This decision is very subjective. Some prefer to walk alone while others favour to have one or more companions. Both ways have their advantages.
Walking alone gives you more time and opportunity for contemplation and prayer, to pro-cess your thoughts in silence, and to look inside yourself and at the country around you un-disturbed. You do not need to adapt to the pace, needs and plans of others. It is also easier to find accommodation. A person traveling alone has more opportunities to meet new peo-ple and make friends along the way. When two lone pilgrims meet, they often end up walk-ing part or even the rest of the journey together. In this case, language skills are a great ad-vantage.
Walking in pairs or groups also has a lot to offer, though. If you do not want to approach the feeling of loneliness and insecurity as a personal challenge, the company of other people will provide you with mental well-being and a sense of safety. Not only will you find out whether you are ready to adapt to the needs of others and reconcile their needs with your own, but you will also discover the beauty of shared silence and dialogue. Sharing thoughts, feelings and knowledge with others is very enriching in all circumstances.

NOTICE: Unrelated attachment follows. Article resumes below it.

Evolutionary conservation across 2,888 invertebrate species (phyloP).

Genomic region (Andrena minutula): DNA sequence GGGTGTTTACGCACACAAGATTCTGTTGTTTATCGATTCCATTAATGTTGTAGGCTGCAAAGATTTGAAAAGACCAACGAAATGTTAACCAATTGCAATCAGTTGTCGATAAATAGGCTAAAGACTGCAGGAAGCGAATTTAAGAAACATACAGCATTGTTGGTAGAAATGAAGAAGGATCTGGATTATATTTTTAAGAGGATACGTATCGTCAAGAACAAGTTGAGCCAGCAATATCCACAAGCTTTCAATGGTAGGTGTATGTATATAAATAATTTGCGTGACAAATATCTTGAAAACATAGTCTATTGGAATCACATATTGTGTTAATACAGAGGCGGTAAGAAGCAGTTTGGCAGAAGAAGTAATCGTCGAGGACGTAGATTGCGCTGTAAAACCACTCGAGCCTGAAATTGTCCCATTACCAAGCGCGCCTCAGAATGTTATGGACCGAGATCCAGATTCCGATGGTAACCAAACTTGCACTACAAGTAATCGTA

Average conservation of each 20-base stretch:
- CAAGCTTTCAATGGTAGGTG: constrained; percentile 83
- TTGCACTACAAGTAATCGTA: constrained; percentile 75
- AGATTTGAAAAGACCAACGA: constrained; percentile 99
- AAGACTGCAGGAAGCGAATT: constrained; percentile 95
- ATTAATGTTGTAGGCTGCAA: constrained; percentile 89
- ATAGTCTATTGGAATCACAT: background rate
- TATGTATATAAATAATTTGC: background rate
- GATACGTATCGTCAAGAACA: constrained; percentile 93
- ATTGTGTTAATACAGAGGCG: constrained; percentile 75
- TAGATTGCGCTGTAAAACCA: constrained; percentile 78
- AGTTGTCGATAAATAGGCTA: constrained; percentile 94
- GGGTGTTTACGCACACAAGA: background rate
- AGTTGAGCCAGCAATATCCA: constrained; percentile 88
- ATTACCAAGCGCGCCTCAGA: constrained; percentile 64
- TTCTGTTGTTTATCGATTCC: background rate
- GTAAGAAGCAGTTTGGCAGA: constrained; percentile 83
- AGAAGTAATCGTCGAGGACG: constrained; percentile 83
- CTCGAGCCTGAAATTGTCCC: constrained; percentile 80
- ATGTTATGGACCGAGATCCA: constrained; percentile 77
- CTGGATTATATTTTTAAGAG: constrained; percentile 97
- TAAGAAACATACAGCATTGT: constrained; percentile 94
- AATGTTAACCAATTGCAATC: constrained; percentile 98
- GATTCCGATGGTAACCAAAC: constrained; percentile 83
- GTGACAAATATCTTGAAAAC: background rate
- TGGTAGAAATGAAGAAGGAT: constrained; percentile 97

You will probably feel most comfortable if you know your companion well, know that you get along and that you have no problem adapting to each other.
Note: Remember, however, that traveling with a group of people you have met for the first time is a unique opportunity to develop mutual respect and tolerance. In that case, even if different members of the group have different motives for walking the Camino, it does not need to be an obstacle. We go on a pilgrimage to find mutual understanding, share our opinions with others and make our lives richer.